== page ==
Finding a new tenant early can keep your property in use, which can help you earn more in rental income. But it can be hard to search for a new tenant without showing them the unit.
While you can show the unit to new tenants, you have to consider safety and other regulations. That way, you can have your current tenant make sure the property looks good for you.
Whether you decide to wait or not, Colorado doesn't have any restrictions. Consider if you want to show off the property early or wait until it is free from a tenant.
In Colorado, tenants can withhold rent payments in certain situations. For example, if the property becomes uninhabitable and you don't fix it in a reasonable time, your tenant won't have to pay rent.
Because of this, you should do your best to fix issues as soon as possible. Floods, insect infestations, and gas leaks can all make a property unsafe for living.
If a property contains something dangerous or hazardous, that can be another reason a tenant can withhold rent. It's your responsibility to provide a livable space for your tenants.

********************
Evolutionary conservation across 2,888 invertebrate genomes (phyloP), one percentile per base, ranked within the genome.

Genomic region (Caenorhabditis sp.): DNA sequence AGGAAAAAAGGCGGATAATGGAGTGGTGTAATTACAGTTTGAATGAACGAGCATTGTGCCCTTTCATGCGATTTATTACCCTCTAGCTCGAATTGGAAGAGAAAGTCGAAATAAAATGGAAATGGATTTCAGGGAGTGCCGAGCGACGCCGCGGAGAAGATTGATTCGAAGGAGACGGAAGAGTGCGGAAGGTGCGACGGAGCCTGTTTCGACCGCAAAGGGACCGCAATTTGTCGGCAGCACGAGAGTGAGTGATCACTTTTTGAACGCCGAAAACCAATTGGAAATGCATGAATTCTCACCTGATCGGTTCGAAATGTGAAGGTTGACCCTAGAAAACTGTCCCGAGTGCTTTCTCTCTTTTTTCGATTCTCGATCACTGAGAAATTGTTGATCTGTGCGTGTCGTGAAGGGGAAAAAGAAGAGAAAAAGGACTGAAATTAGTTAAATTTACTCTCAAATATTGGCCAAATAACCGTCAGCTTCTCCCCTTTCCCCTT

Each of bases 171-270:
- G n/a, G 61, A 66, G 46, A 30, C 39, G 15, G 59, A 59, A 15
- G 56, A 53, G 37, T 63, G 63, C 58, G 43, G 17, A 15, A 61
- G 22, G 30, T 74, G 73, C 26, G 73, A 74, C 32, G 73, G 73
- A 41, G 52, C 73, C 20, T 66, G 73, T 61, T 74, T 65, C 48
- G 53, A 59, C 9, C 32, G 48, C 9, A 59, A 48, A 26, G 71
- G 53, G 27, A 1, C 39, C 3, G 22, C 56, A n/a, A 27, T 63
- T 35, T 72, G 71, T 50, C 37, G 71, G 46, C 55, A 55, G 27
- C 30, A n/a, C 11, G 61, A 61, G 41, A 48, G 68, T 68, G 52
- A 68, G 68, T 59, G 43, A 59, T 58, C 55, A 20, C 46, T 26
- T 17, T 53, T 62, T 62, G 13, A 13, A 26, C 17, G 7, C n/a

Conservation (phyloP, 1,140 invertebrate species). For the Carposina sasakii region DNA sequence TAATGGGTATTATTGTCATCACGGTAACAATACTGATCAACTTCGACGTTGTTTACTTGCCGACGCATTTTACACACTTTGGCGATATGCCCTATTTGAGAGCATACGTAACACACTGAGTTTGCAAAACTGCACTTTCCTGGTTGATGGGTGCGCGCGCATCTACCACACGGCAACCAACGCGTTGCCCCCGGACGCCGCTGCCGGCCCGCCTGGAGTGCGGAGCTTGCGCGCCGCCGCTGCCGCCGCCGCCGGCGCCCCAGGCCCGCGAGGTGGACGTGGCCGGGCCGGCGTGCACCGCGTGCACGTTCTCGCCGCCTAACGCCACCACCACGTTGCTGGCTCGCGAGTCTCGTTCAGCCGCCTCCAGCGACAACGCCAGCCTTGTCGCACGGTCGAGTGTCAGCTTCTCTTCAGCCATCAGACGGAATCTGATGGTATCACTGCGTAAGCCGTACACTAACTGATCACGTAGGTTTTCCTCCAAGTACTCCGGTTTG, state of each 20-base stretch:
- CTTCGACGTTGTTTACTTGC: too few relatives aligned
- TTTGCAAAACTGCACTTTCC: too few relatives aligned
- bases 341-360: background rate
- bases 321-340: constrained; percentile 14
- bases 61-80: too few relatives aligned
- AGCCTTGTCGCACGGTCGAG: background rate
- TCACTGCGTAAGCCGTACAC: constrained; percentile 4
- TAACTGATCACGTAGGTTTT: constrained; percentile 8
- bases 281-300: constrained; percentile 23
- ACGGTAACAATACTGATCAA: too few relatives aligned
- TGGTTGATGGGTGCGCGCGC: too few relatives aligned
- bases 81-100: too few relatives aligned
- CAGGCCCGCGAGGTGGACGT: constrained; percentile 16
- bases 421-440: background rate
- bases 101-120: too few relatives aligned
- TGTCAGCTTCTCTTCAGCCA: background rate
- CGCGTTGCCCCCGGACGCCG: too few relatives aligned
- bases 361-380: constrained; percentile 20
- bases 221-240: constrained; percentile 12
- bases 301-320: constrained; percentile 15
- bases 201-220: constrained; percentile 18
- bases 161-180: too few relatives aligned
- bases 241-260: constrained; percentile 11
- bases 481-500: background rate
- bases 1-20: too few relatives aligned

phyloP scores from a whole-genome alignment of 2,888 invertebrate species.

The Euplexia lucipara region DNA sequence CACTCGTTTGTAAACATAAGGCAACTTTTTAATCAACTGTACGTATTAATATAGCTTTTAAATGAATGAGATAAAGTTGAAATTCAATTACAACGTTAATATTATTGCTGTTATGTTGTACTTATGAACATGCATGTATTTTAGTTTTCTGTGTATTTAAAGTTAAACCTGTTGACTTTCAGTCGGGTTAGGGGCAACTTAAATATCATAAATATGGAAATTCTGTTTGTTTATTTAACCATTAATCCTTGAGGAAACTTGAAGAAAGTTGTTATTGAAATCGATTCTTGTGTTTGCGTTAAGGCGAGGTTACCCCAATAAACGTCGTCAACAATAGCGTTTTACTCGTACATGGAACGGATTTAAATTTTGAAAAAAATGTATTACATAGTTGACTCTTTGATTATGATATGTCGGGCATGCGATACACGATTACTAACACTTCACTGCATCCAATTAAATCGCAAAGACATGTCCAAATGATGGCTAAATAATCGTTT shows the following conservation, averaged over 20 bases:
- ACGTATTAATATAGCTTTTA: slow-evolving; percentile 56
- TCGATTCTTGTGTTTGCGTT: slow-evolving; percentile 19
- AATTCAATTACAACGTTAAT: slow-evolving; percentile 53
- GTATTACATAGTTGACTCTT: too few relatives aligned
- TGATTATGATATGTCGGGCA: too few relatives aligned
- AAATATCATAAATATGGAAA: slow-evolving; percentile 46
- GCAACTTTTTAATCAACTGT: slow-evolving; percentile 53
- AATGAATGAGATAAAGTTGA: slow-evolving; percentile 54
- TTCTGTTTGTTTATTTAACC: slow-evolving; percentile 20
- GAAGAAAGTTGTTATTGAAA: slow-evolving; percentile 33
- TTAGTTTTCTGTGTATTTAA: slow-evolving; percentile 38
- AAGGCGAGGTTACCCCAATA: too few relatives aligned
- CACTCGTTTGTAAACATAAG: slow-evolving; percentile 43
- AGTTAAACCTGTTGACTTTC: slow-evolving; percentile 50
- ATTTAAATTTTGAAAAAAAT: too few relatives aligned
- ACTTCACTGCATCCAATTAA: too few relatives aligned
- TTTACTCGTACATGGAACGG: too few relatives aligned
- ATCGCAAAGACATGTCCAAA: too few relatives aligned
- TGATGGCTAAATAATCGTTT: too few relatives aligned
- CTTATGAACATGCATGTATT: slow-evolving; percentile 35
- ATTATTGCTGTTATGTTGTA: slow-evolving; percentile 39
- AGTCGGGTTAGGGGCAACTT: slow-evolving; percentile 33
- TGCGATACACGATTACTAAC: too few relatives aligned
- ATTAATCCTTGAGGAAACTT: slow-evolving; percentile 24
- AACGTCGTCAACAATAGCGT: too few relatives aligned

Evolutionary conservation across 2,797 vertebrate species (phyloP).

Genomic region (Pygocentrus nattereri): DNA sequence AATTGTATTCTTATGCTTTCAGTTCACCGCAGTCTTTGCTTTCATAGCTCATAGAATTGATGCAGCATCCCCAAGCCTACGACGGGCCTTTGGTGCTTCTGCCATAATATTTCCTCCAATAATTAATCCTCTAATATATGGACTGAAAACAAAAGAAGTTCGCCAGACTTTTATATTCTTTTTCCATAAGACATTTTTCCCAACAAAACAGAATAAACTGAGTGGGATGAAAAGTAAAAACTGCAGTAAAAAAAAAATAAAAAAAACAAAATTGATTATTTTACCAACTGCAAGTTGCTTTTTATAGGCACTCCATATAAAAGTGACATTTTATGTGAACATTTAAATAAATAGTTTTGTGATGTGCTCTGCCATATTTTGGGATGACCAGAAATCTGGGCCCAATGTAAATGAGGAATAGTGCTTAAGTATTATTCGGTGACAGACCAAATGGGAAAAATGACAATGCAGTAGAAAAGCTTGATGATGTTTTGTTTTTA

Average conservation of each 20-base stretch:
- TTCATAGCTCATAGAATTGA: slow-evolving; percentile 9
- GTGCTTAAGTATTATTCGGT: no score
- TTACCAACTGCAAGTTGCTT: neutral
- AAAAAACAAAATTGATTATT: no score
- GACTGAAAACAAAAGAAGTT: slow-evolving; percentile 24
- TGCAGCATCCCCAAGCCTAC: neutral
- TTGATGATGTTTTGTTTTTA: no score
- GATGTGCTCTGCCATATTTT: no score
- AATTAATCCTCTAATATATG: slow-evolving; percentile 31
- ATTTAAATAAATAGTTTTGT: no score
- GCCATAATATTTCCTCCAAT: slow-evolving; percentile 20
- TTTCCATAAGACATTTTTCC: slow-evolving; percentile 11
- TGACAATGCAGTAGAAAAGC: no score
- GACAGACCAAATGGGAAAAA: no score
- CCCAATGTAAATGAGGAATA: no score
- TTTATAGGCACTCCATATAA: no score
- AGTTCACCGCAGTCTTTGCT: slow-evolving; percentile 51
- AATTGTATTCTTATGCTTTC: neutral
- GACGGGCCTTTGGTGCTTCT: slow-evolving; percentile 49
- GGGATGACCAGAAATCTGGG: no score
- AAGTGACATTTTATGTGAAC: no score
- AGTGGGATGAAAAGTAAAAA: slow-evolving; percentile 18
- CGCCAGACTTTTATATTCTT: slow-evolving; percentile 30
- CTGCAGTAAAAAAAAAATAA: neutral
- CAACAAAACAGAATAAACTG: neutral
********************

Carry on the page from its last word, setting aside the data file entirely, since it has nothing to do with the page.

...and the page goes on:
However, your tenants are responsible for telling you about any issues that come up. You should ask tenants to give you notice when something happens so that you can fix it.
Another reason why tenants may withhold rent is if there's an eviction moratorium. Tenants can keep from paying rent if they need the money for other expenses.
Colorado laws for landlords don't require that you provide rent receipts. However, you may still want to offer proof that you have processed tenant rent payments.
While many people may use direct debit or checks to pay their rent, you may still have a tenant who uses a money order or cash. In that case, they won't know when you complete the payment.
Giving rent receipts can be nice so that you can maintain a good relationship with your tenants. Even if you don't give tenants the receipts, you should keep them for yourself.
That way, you can maintain a record of who pays their rent and when. Keeping these records will be especially crucial if you manage multiple properties with different tenants.
As a landlord, you are responsible for making unit repairs to keep the property in livable condition. Colorado law imposes a few requirements on landlords that you can follow to ensure habitability.
You should make sure that windows and doors work properly and that people can't break into the property through them. If a tenant informs you of an issue with bugs, you must provide extermination.